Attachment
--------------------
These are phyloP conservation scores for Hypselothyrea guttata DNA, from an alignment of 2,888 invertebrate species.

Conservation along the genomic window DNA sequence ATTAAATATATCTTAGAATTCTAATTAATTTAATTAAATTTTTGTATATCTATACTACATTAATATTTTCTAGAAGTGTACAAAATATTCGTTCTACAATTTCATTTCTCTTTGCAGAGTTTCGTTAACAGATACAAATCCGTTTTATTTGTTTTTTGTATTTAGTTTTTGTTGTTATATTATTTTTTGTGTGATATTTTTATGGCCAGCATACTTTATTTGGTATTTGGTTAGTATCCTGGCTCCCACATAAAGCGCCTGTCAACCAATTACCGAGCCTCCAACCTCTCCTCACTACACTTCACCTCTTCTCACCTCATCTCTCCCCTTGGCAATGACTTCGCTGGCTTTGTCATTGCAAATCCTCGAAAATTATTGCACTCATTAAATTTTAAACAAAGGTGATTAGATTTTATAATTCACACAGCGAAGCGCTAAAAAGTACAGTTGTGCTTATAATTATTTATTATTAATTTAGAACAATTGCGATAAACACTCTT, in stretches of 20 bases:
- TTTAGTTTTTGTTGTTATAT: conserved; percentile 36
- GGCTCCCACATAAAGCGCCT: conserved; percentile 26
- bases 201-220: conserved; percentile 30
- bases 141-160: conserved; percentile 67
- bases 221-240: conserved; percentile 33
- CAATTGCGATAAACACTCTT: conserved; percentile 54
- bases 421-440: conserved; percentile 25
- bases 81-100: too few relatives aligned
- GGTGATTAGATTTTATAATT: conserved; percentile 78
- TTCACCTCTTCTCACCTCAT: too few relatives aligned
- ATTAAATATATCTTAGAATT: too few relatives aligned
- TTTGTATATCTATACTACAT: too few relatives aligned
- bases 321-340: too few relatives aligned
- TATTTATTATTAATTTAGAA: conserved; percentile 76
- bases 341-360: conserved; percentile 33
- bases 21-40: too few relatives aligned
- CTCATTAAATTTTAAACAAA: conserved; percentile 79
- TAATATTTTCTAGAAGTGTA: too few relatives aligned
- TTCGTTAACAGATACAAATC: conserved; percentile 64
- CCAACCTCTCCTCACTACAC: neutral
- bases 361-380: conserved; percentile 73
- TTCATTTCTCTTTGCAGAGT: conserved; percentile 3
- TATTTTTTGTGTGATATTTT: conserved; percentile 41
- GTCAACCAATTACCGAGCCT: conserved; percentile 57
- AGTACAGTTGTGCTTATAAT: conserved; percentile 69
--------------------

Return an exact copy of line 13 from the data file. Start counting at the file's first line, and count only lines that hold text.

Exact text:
- ATTAAATATATCTTAGAATT: too few relatives aligned